News & Media

CCI imposes Rs 136 Crore fine on Google for unfair business practices in India

Jun 16, 2019
  • Author(s) : Ravisekhar Nair
  • The Competition Commission of India on Thursday 8th February has passed orders imposing a fine of Rs 136 Crores on Google Inc. for unfair business practices in the local market for online search. The CCI ruled that Google was directing users searching for flights to its own commercial flight search page, putting competing businesses at a disadvantage.

    A complaint had been filed in 2012 by Indian matchmaking website, Bharat Matrimony, and Consumer Unity and Trust Society, a consumer protection group against Google alleging that Google indulged in abuse of its dominant position in online search through practices leading to search bias and search manipulation, among others thereby causing harm to advertisers and consumers. was represented by a team from Shardul Amarchand Mangaldas led by Partner Naval Chopra, along with Principal Associate Yaman Verma, Senior Associate Aman Singh Sethi, and Associate Sapan Parekh. The team briefed Rajshekhar Rao, who led arguments for the Informant.

    Whereas Google LLC, Google India Private Limited and Google Ireland Limited – were represented by Senior Advocates Abhishek Manu Singhvi, Arvind Nigam and Arun Kathpalia. They were briefed by team from AZB & Partners led by Partner Samir Gandhi, Senior Associate Kamya Rajagopal and Associates Kadambari Chinoy, Krithika Ramesh, Anuja Agrawal and Aakarsh Narula. A team from Economic Laws Practices led by Managing Partner Suhail Nathani along with Partner Ravisekhar Nair and Senior Associate Arjun Khera also briefed the seniors.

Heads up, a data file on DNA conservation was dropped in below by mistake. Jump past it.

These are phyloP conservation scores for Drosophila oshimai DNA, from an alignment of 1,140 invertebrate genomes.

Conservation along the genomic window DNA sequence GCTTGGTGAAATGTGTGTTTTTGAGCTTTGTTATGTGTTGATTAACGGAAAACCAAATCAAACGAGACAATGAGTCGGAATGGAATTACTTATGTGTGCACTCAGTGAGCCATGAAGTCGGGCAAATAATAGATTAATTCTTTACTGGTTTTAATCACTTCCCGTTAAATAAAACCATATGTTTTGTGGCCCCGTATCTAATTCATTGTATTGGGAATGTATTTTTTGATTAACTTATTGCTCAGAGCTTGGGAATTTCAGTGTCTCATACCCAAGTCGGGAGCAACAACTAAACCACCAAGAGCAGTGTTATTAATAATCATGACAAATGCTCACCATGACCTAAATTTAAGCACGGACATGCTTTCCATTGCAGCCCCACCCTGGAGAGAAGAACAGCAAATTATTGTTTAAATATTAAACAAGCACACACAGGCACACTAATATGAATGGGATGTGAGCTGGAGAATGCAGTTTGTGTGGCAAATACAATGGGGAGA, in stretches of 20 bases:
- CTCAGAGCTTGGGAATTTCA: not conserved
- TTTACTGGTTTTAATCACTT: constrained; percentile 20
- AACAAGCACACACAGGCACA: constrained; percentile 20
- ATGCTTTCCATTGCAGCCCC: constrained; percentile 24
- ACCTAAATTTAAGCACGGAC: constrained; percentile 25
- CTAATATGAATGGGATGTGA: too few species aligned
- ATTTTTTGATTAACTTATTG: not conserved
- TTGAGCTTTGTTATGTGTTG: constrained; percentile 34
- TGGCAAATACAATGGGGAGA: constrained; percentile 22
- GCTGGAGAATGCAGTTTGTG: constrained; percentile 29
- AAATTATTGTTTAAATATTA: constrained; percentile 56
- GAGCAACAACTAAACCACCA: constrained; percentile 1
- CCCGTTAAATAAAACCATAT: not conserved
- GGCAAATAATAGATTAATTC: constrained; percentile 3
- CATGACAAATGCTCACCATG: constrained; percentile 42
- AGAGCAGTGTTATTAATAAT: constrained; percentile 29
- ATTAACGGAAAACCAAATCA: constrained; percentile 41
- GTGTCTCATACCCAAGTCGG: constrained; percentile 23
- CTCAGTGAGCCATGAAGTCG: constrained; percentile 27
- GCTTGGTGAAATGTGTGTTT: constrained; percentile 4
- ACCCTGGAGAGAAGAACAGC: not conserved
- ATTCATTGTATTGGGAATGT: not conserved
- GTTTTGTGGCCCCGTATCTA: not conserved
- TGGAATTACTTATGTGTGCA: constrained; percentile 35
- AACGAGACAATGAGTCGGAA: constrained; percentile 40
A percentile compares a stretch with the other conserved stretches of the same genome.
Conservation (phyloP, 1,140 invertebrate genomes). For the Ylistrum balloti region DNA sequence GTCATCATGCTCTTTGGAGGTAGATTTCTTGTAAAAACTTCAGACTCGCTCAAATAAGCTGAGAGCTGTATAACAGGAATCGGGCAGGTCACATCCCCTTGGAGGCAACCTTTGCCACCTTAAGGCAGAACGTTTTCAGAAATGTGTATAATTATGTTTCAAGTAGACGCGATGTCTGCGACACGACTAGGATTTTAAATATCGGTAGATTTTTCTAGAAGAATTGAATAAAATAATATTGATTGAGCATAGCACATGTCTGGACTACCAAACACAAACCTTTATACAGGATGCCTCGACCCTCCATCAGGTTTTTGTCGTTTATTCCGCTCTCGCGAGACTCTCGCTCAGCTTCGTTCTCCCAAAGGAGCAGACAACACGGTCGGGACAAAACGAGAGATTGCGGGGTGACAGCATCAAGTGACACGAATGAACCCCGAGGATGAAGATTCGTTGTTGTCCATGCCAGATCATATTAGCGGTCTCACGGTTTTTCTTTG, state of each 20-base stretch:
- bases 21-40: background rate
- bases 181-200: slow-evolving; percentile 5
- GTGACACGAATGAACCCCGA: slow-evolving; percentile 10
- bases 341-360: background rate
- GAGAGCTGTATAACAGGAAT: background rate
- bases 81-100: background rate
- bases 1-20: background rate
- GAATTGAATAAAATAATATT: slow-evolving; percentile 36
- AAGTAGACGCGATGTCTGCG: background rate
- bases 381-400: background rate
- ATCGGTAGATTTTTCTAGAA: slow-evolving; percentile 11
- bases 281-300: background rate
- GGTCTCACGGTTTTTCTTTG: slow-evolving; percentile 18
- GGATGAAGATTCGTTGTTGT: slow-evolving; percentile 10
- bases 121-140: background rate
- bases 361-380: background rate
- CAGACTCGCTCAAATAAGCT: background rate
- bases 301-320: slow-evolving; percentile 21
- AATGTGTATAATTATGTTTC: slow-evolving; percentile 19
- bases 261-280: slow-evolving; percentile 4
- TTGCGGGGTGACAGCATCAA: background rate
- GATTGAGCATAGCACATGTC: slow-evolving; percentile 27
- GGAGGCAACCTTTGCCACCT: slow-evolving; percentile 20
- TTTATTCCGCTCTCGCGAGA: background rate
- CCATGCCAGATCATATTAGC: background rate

It was averred that in order to promote Google’s own vertical search sites, Google had started mixing many of its vertical results into its organic search results. Therefore, when a user searched, for example, the name of a song on Google, he received links to videos of that song from Google Video or YouTube, both of which are properties owned by Google.

    Further it was pointed out that Google’s own sites would appear prominently on the search results page irrespective of whether they were the most popular or relevant sites to the search and Google would not place results from any other vertical search sites as prominently as Google’s own vertical search sites in its list of results.

    Thus the petitioner claimed that Google had abused its dominant position in the relevant market in India thereby contravening the provisions of Section 4 of the Competition Act, 2002. Allegations were also made about the abusive conduct of Google in the market for online search advertising through imposition of unfair and discriminatory conditions on its customers etc.

    However it was submitted on behalf of Google that regardless of market definition, Google was not dominant in advertising as well. It was argued that the Investigation Report ignored the competitive pressure Google faced when seeking to attract advertising revenue, erroneously dismissed the constraint from user multihoming, and overstates barriers to entry.

    The Commission included in its Coram the following members: Devender Kumar Sikri-Chairperson, S. L. Bunker, Sudhir Mital, Augustine Peter, U.C. Nahta and Justice G. P. Mittal.

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